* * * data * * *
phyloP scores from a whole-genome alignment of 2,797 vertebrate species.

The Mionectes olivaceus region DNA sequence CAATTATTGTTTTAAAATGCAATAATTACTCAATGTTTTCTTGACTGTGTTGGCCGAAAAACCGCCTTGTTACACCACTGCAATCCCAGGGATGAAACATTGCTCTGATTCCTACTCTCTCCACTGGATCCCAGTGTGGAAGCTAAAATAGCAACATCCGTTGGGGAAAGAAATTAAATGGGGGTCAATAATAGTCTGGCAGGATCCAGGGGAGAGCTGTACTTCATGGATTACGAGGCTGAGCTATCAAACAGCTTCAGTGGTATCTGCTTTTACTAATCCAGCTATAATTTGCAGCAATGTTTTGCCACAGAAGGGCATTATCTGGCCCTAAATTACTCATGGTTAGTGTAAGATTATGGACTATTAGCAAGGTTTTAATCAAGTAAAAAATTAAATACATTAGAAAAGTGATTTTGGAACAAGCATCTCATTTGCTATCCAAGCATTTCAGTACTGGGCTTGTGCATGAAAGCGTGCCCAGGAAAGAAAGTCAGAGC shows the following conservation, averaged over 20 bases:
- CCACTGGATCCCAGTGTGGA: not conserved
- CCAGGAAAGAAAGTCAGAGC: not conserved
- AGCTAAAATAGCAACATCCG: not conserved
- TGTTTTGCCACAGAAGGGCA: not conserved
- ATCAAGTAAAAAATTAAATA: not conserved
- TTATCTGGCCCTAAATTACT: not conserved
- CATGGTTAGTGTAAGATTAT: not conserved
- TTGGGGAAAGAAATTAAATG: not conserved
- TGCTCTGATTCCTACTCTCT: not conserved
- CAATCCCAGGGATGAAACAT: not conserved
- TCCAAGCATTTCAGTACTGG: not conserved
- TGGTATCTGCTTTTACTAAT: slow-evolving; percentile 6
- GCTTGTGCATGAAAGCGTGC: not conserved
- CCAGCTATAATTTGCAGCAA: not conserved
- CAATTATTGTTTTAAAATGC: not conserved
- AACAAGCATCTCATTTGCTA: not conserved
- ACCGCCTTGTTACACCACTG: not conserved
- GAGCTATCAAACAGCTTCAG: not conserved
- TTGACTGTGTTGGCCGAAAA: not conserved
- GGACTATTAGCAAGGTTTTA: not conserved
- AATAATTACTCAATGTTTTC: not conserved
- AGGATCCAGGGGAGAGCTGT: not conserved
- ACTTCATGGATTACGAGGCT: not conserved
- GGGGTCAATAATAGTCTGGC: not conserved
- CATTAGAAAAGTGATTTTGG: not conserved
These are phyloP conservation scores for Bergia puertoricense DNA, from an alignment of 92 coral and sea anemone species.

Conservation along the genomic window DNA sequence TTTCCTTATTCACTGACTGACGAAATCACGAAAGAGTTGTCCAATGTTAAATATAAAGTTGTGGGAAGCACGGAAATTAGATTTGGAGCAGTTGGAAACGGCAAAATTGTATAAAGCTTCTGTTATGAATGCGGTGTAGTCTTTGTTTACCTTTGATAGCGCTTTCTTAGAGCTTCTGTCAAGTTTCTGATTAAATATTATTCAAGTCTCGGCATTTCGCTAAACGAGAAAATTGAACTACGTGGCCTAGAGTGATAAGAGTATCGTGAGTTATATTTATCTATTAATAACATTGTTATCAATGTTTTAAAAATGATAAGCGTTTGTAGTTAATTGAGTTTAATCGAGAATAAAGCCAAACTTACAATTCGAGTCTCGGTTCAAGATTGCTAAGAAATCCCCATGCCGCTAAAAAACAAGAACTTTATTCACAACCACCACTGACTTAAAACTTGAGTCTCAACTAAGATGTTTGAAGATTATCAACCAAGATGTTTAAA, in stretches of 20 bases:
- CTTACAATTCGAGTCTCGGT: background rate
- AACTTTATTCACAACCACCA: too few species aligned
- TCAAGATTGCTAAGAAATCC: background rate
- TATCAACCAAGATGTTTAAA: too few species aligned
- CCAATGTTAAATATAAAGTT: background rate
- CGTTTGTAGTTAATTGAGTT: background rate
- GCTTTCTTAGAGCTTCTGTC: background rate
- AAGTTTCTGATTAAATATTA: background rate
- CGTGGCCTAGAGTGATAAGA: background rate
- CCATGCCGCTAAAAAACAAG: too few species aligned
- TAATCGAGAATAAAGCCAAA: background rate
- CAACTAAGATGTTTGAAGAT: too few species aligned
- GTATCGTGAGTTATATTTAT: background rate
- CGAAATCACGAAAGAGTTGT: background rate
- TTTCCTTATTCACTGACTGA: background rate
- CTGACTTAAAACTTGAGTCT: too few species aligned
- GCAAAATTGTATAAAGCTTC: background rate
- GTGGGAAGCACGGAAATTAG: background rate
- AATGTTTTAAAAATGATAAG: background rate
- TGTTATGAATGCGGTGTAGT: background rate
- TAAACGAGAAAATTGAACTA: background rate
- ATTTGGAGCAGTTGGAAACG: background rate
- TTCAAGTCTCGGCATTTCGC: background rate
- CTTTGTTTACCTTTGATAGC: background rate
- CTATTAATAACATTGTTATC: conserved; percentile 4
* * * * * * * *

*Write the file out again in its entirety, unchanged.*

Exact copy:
phyloP scores from a whole-genome alignment of 2,797 vertebrate species.

The Mionectes olivaceus region DNA sequence CAATTATTGTTTTAAAATGCAATAATTACTCAATGTTTTCTTGACTGTGTTGGCCGAAAAACCGCCTTGTTACACCACTGCAATCCCAGGGATGAAACATTGCTCTGATTCCTACTCTCTCCACTGGATCCCAGTGTGGAAGCTAAAATAGCAACATCCGTTGGGGAAAGAAATTAAATGGGGGTCAATAATAGTCTGGCAGGATCCAGGGGAGAGCTGTACTTCATGGATTACGAGGCTGAGCTATCAAACAGCTTCAGTGGTATCTGCTTTTACTAATCCAGCTATAATTTGCAGCAATGTTTTGCCACAGAAGGGCATTATCTGGCCCTAAATTACTCATGGTTAGTGTAAGATTATGGACTATTAGCAAGGTTTTAATCAAGTAAAAAATTAAATACATTAGAAAAGTGATTTTGGAACAAGCATCTCATTTGCTATCCAAGCATTTCAGTACTGGGCTTGTGCATGAAAGCGTGCCCAGGAAAGAAAGTCAGAGC shows the following conservation, averaged over 20 bases:
- CCACTGGATCCCAGTGTGGA: not conserved
- CCAGGAAAGAAAGTCAGAGC: not conserved
- AGCTAAAATAGCAACATCCG: not conserved
- TGTTTTGCCACAGAAGGGCA: not conserved
- ATCAAGTAAAAAATTAAATA: not conserved
- TTATCTGGCCCTAAATTACT: not conserved
- CATGGTTAGTGTAAGATTAT: not conserved
- TTGGGGAAAGAAATTAAATG: not conserved
- TGCTCTGATTCCTACTCTCT: not conserved
- CAATCCCAGGGATGAAACAT: not conserved
- TCCAAGCATTTCAGTACTGG: not conserved
- TGGTATCTGCTTTTACTAAT: slow-evolving; percentile 6
- GCTTGTGCATGAAAGCGTGC: not conserved
- CCAGCTATAATTTGCAGCAA: not conserved
- CAATTATTGTTTTAAAATGC: not conserved
- AACAAGCATCTCATTTGCTA: not conserved
- ACCGCCTTGTTACACCACTG: not conserved
- GAGCTATCAAACAGCTTCAG: not conserved
- TTGACTGTGTTGGCCGAAAA: not conserved
- GGACTATTAGCAAGGTTTTA: not conserved
- AATAATTACTCAATGTTTTC: not conserved
- AGGATCCAGGGGAGAGCTGT: not conserved
- ACTTCATGGATTACGAGGCT: not conserved
- GGGGTCAATAATAGTCTGGC: not conserved
- CATTAGAAAAGTGATTTTGG: not conserved
These are phyloP conservation scores for Bergia puertoricense DNA, from an alignment of 92 coral and sea anemone species.

Conservation along the genomic window DNA sequence TTTCCTTATTCACTGACTGACGAAATCACGAAAGAGTTGTCCAATGTTAAATATAAAGTTGTGGGAAGCACGGAAATTAGATTTGGAGCAGTTGGAAACGGCAAAATTGTATAAAGCTTCTGTTATGAATGCGGTGTAGTCTTTGTTTACCTTTGATAGCGCTTTCTTAGAGCTTCTGTCAAGTTTCTGATTAAATATTATTCAAGTCTCGGCATTTCGCTAAACGAGAAAATTGAACTACGTGGCCTAGAGTGATAAGAGTATCGTGAGTTATATTTATCTATTAATAACATTGTTATCAATGTTTTAAAAATGATAAGCGTTTGTAGTTAATTGAGTTTAATCGAGAATAAAGCCAAACTTACAATTCGAGTCTCGGTTCAAGATTGCTAAGAAATCCCCATGCCGCTAAAAAACAAGAACTTTATTCACAACCACCACTGACTTAAAACTTGAGTCTCAACTAAGATGTTTGAAGATTATCAACCAAGATGTTTAAA, in stretches of 20 bases:
- CTTACAATTCGAGTCTCGGT: background rate
- AACTTTATTCACAACCACCA: too few species aligned
- TCAAGATTGCTAAGAAATCC: background rate
- TATCAACCAAGATGTTTAAA: too few species aligned
- CCAATGTTAAATATAAAGTT: background rate
- CGTTTGTAGTTAATTGAGTT: background rate
- GCTTTCTTAGAGCTTCTGTC: background rate
- AAGTTTCTGATTAAATATTA: background rate
- CGTGGCCTAGAGTGATAAGA: background rate
- CCATGCCGCTAAAAAACAAG: too few species aligned
- TAATCGAGAATAAAGCCAAA: background rate
- CAACTAAGATGTTTGAAGAT: too few species aligned
- GTATCGTGAGTTATATTTAT: background rate
- CGAAATCACGAAAGAGTTGT: background rate
- TTTCCTTATTCACTGACTGA: background rate
- CTGACTTAAAACTTGAGTCT: too few species aligned
- GCAAAATTGTATAAAGCTTC: background rate
- GTGGGAAGCACGGAAATTAG: background rate
- AATGTTTTAAAAATGATAAG: background rate
- TGTTATGAATGCGGTGTAGT: background rate
- TAAACGAGAAAATTGAACTA: background rate
- ATTTGGAGCAGTTGGAAACG: background rate
- TTCAAGTCTCGGCATTTCGC: background rate
- CTTTGTTTACCTTTGATAGC: background rate
- CTATTAATAACATTGTTATC: conserved; percentile 4